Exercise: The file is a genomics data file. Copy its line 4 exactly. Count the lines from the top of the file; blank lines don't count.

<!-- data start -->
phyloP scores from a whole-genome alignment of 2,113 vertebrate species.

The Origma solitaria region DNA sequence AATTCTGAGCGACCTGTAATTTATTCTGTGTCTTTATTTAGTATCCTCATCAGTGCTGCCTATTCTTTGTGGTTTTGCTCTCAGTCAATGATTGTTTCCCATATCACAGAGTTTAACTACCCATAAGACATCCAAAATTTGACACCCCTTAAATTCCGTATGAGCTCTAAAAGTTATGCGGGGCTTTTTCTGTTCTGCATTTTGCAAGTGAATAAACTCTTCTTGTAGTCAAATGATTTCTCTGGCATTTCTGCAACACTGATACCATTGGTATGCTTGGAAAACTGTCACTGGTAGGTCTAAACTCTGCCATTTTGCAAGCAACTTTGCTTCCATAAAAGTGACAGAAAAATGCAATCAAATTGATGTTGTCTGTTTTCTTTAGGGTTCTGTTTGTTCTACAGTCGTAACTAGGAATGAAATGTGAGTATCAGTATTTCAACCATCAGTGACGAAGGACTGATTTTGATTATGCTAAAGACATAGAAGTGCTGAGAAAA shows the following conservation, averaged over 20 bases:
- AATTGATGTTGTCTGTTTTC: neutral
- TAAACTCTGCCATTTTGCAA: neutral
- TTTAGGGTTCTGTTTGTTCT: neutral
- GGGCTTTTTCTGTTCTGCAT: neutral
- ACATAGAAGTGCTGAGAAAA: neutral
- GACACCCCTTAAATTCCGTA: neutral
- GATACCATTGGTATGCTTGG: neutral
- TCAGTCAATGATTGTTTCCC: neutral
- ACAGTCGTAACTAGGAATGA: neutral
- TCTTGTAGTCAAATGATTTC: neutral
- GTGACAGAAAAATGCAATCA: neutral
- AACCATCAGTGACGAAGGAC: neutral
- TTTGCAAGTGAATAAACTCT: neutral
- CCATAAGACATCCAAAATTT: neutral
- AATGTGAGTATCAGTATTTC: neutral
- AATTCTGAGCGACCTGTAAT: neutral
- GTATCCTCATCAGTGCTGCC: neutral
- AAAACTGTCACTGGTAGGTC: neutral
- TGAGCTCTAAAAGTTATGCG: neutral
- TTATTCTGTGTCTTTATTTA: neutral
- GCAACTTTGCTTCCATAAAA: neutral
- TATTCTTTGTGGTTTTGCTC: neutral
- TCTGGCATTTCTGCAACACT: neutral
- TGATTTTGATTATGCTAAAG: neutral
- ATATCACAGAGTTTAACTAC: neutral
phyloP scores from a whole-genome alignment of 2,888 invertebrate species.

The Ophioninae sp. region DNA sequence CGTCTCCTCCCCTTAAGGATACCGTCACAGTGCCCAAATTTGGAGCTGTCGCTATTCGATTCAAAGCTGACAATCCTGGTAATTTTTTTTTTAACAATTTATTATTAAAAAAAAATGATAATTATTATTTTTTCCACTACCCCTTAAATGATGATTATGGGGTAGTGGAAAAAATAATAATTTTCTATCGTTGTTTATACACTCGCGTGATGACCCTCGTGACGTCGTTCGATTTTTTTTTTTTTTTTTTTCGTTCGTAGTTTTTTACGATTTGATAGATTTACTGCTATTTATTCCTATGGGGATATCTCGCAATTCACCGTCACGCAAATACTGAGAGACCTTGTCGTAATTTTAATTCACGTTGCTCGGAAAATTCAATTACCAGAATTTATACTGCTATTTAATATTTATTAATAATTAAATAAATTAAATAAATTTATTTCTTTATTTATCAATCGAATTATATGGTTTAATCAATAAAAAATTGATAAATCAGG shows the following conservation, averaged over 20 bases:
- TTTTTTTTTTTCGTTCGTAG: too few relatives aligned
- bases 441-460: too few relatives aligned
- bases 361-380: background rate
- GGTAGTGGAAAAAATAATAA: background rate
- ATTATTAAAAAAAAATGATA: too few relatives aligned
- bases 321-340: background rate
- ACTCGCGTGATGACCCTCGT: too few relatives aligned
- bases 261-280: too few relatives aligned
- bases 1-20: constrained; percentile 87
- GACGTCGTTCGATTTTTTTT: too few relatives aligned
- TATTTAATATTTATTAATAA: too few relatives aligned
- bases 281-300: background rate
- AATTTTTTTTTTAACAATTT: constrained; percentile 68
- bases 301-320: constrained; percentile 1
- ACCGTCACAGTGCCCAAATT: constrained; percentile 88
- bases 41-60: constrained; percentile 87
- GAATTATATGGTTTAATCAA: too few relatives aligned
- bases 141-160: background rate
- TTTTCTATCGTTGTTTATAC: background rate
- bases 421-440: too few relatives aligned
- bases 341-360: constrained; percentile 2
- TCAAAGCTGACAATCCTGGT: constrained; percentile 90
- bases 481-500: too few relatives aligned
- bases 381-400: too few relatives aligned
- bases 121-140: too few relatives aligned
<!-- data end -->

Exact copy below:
- TAAACTCTGCCATTTTGCAA: neutral